From Lab Bench to Marketplace
Since 2008, the Office of Commercialization Alliances and Innovation has been building a foundation for Technology Commercialization at UTSA. Two key elements of the ecosystem introduced by this office to the UTSA campus are Proof-of-Concept (POC) funds and the New Venture Incubator (NVI), both of which will help move innovative research from the lab bench to the marketplace.
This country has a long and proud history of significant milestones in technological innovation that have influenced and enabled economic growth, military capability and political leadership in the world. The individuals and organizations in this country who can take the seed of an innovation or a new idea and create new technologies, products and services that feed the economic engine are key to creating new ventures, jobs and long-term prosperity. In fact, the State of Texas and The University of Texas System view this ability to commercialize innovations as a priority for UTSA and other UT academic institutions.
Translating Research Beyond the Basic
Traditional university models have focused on research which results in publications as a primary outcome for advancing a field’s body of knowledge. Many times this research may have the potential to lead to a new product or service, but development of that new product or service and moving it from lab bench to marketplace has not been in the realm of the researchers. Research grants fund basic research but do not provide funding to develop a prototype or test an invention. By enabling researchers to translate their work beyond the basic research, UTSA Proof-of-Concept (POC) funds provide the means to demonstrate the application of an innovation. UTSA POC funds have supported more than a dozen projects on campus which have led to a pipeline of new products, including:
- A device for high-throughput screening of drugs
- Four lead candidate antifungal drugs
- A SIDS monitor for premature babies
- A device for helping with bone growth, and
- A new method for protecting IT networks from attacks.
The commercialization of these innovations can then follow one of two paths, either licensing the invention to an existing company or supporting the launch of a new start-up venture. While the licensing of innovative drugs and vaccines to large pharmaceutical companies can be fairly straightforward, most innovations require further development beyond the POC to demonstrate functionality and market acceptance before being acquired by a larger firm. The UTSA New Venture Incubator (NVI) was set up for this purpose.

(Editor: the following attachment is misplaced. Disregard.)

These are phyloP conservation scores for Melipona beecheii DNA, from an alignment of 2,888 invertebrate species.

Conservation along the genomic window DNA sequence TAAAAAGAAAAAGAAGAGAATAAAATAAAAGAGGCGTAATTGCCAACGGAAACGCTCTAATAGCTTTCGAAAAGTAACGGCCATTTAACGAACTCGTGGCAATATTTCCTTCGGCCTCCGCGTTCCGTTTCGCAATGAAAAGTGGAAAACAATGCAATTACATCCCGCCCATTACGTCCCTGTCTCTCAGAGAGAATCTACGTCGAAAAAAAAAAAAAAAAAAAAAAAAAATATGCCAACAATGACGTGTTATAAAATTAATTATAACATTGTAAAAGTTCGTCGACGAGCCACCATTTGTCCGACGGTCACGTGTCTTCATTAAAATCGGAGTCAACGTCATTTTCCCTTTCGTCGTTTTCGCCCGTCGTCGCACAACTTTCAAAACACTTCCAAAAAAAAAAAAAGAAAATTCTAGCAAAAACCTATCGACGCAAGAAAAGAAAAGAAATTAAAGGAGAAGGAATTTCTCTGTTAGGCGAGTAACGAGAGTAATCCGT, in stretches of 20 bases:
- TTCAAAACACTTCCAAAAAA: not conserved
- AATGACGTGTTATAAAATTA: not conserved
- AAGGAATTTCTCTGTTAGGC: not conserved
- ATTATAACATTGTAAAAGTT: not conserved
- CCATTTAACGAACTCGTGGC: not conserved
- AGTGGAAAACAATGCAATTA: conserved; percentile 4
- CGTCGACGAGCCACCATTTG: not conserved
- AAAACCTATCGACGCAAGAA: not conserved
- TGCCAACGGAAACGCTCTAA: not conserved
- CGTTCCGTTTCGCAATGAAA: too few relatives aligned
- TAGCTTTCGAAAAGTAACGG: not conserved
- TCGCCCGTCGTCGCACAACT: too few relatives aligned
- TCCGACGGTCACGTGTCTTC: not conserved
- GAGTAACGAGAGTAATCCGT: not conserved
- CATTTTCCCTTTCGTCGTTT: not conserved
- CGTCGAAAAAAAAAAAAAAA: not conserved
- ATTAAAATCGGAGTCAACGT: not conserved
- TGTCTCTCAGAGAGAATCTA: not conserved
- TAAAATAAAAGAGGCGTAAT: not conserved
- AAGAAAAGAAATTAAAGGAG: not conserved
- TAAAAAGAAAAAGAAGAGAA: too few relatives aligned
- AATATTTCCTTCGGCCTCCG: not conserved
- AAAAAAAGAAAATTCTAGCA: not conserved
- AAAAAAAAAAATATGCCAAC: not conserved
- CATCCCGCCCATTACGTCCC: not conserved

Steps in Developing the Product or Service
The NVI provides laboratory and office space on campus for continuing the development of an innovative product or service as a new company. Once in the NVI, these companies can work with the Center for Innovation and Technology Entrepreneurship (CITE) to develop business plans; South Texas Technology Management (STTM) to build their patent portfolio; the Institute for Economic Development (IED) to build regional and trans-border trade capabilities, and Startech to access investment capital networks. Currently, the NVI has two biomedical companies in residence, one focused on novel bone repairs and the other on natural antiviral drugs. The pipeline of UTSA start-ups also includes four more faculty companies in their early start-up stages (pre-NVI) and five student companies in the Roadrunner incubator, a student version of the NVI run by the CITE. The NVI is currently located in the SRL on the west campus.
By establishing POC funds and the NVI, UTSA has created a direct link between research and commercialization that will help build the regional economy and, through licensing, provide additional means to grow the university’s capabilities.